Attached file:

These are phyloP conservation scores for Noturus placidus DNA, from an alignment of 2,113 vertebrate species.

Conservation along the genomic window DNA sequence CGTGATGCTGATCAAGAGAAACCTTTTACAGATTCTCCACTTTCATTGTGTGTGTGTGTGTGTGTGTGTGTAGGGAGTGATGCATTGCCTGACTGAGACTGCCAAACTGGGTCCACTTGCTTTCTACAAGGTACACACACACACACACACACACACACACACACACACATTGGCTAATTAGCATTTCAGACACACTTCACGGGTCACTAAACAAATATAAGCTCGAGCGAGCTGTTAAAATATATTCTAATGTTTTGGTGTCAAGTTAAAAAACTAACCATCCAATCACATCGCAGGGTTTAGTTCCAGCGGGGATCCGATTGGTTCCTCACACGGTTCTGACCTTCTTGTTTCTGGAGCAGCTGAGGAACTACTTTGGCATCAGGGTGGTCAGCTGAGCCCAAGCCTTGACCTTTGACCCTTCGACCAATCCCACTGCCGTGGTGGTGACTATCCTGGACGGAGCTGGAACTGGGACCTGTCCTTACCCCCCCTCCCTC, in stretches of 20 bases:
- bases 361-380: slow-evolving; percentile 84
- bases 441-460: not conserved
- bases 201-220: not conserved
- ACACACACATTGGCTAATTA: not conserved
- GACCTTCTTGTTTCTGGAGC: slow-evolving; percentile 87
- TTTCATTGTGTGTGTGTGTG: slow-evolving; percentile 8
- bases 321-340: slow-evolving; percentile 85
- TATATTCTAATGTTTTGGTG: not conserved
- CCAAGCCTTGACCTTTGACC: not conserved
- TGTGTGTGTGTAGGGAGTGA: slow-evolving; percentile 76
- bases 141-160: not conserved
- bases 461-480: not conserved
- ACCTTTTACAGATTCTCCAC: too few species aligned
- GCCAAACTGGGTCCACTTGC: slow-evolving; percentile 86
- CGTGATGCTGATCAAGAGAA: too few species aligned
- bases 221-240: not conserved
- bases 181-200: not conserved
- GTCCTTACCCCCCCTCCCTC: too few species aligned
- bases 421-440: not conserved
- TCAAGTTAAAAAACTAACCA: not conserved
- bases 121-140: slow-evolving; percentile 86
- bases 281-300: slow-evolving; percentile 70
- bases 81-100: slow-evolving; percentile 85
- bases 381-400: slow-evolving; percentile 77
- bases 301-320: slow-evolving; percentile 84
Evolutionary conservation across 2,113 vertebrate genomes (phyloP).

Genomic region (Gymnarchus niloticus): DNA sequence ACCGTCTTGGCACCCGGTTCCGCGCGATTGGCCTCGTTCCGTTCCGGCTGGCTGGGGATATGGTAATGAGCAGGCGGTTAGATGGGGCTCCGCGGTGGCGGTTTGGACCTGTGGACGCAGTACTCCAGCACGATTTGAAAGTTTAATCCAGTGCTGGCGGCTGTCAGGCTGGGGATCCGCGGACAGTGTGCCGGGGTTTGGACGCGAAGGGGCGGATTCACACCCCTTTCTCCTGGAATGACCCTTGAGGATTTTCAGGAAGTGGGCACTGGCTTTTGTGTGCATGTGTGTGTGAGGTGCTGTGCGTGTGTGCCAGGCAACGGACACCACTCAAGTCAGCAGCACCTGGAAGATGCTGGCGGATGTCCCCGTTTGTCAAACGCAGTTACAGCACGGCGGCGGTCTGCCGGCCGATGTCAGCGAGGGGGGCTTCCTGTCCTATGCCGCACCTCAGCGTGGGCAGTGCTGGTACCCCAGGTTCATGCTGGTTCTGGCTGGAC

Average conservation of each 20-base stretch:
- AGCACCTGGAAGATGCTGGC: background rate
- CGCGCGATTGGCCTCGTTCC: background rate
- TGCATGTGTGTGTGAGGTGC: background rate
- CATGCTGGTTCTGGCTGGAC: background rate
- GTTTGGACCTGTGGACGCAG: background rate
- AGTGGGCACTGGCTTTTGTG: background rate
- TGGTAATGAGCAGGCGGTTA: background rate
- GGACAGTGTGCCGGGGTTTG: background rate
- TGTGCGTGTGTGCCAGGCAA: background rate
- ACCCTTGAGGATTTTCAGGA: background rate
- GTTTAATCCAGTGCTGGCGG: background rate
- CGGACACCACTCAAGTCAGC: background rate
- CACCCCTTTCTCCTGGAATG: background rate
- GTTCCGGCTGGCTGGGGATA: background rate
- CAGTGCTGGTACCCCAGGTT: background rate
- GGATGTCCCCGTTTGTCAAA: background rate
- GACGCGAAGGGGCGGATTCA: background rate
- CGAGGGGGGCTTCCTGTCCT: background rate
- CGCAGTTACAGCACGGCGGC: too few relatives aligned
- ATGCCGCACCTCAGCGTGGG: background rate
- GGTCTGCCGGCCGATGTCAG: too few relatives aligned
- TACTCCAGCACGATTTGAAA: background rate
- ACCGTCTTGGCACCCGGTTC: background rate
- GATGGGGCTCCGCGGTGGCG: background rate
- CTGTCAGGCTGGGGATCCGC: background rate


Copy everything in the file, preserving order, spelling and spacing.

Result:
These are phyloP conservation scores for Noturus placidus DNA, from an alignment of 2,113 vertebrate species.

Conservation along the genomic window DNA sequence CGTGATGCTGATCAAGAGAAACCTTTTACAGATTCTCCACTTTCATTGTGTGTGTGTGTGTGTGTGTGTGTAGGGAGTGATGCATTGCCTGACTGAGACTGCCAAACTGGGTCCACTTGCTTTCTACAAGGTACACACACACACACACACACACACACACACACACACATTGGCTAATTAGCATTTCAGACACACTTCACGGGTCACTAAACAAATATAAGCTCGAGCGAGCTGTTAAAATATATTCTAATGTTTTGGTGTCAAGTTAAAAAACTAACCATCCAATCACATCGCAGGGTTTAGTTCCAGCGGGGATCCGATTGGTTCCTCACACGGTTCTGACCTTCTTGTTTCTGGAGCAGCTGAGGAACTACTTTGGCATCAGGGTGGTCAGCTGAGCCCAAGCCTTGACCTTTGACCCTTCGACCAATCCCACTGCCGTGGTGGTGACTATCCTGGACGGAGCTGGAACTGGGACCTGTCCTTACCCCCCCTCCCTC, in stretches of 20 bases:
- bases 361-380: slow-evolving; percentile 84
- bases 441-460: not conserved
- bases 201-220: not conserved
- ACACACACATTGGCTAATTA: not conserved
- GACCTTCTTGTTTCTGGAGC: slow-evolving; percentile 87
- TTTCATTGTGTGTGTGTGTG: slow-evolving; percentile 8
- bases 321-340: slow-evolving; percentile 85
- TATATTCTAATGTTTTGGTG: not conserved
- CCAAGCCTTGACCTTTGACC: not conserved
- TGTGTGTGTGTAGGGAGTGA: slow-evolving; percentile 76
- bases 141-160: not conserved
- bases 461-480: not conserved
- ACCTTTTACAGATTCTCCAC: too few species aligned
- GCCAAACTGGGTCCACTTGC: slow-evolving; percentile 86
- CGTGATGCTGATCAAGAGAA: too few species aligned
- bases 221-240: not conserved
- bases 181-200: not conserved
- GTCCTTACCCCCCCTCCCTC: too few species aligned
- bases 421-440: not conserved
- TCAAGTTAAAAAACTAACCA: not conserved
- bases 121-140: slow-evolving; percentile 86
- bases 281-300: slow-evolving; percentile 70
- bases 81-100: slow-evolving; percentile 85
- bases 381-400: slow-evolving; percentile 77
- bases 301-320: slow-evolving; percentile 84
Evolutionary conservation across 2,113 vertebrate genomes (phyloP).

Genomic region (Gymnarchus niloticus): DNA sequence ACCGTCTTGGCACCCGGTTCCGCGCGATTGGCCTCGTTCCGTTCCGGCTGGCTGGGGATATGGTAATGAGCAGGCGGTTAGATGGGGCTCCGCGGTGGCGGTTTGGACCTGTGGACGCAGTACTCCAGCACGATTTGAAAGTTTAATCCAGTGCTGGCGGCTGTCAGGCTGGGGATCCGCGGACAGTGTGCCGGGGTTTGGACGCGAAGGGGCGGATTCACACCCCTTTCTCCTGGAATGACCCTTGAGGATTTTCAGGAAGTGGGCACTGGCTTTTGTGTGCATGTGTGTGTGAGGTGCTGTGCGTGTGTGCCAGGCAACGGACACCACTCAAGTCAGCAGCACCTGGAAGATGCTGGCGGATGTCCCCGTTTGTCAAACGCAGTTACAGCACGGCGGCGGTCTGCCGGCCGATGTCAGCGAGGGGGGCTTCCTGTCCTATGCCGCACCTCAGCGTGGGCAGTGCTGGTACCCCAGGTTCATGCTGGTTCTGGCTGGAC

Average conservation of each 20-base stretch:
- AGCACCTGGAAGATGCTGGC: background rate
- CGCGCGATTGGCCTCGTTCC: background rate
- TGCATGTGTGTGTGAGGTGC: background rate
- CATGCTGGTTCTGGCTGGAC: background rate
- GTTTGGACCTGTGGACGCAG: background rate
- AGTGGGCACTGGCTTTTGTG: background rate
- TGGTAATGAGCAGGCGGTTA: background rate
- GGACAGTGTGCCGGGGTTTG: background rate
- TGTGCGTGTGTGCCAGGCAA: background rate
- ACCCTTGAGGATTTTCAGGA: background rate
- GTTTAATCCAGTGCTGGCGG: background rate
- CGGACACCACTCAAGTCAGC: background rate
- CACCCCTTTCTCCTGGAATG: background rate
- GTTCCGGCTGGCTGGGGATA: background rate
- CAGTGCTGGTACCCCAGGTT: background rate
- GGATGTCCCCGTTTGTCAAA: background rate
- GACGCGAAGGGGCGGATTCA: background rate
- CGAGGGGGGCTTCCTGTCCT: background rate
- CGCAGTTACAGCACGGCGGC: too few relatives aligned
- ATGCCGCACCTCAGCGTGGG: background rate
- GGTCTGCCGGCCGATGTCAG: too few relatives aligned
- TACTCCAGCACGATTTGAAA: background rate
- ACCGTCTTGGCACCCGGTTC: background rate
- GATGGGGCTCCGCGGTGGCG: background rate
- CTGTCAGGCTGGGGATCCGC: background rate